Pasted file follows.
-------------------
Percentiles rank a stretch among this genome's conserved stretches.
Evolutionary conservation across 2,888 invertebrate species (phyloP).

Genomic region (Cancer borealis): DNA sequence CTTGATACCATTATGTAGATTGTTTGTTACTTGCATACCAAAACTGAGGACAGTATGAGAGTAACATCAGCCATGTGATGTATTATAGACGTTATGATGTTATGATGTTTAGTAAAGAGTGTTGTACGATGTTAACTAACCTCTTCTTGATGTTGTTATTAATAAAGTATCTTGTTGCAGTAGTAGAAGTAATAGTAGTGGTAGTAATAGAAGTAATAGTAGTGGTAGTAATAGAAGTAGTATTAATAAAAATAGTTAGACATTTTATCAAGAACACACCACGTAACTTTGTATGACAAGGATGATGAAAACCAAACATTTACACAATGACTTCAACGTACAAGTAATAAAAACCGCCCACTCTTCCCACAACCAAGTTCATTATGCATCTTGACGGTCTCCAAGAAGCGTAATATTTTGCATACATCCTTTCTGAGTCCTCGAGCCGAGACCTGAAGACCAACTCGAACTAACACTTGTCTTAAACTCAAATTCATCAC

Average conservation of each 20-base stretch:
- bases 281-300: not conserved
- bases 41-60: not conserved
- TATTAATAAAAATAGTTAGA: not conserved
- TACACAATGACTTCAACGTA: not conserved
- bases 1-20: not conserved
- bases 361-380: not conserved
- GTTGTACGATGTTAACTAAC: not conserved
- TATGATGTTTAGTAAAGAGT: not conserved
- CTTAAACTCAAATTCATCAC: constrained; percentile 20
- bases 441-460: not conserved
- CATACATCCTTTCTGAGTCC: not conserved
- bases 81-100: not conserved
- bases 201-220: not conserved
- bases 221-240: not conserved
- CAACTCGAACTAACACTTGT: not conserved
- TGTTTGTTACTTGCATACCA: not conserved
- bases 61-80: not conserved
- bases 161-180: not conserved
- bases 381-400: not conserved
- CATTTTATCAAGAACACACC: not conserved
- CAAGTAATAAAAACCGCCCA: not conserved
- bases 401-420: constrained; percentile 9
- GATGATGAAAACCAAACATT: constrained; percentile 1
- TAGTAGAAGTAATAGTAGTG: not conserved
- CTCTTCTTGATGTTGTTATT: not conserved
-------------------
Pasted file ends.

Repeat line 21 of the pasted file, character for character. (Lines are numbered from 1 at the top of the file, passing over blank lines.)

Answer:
- bases 61-80: not conserved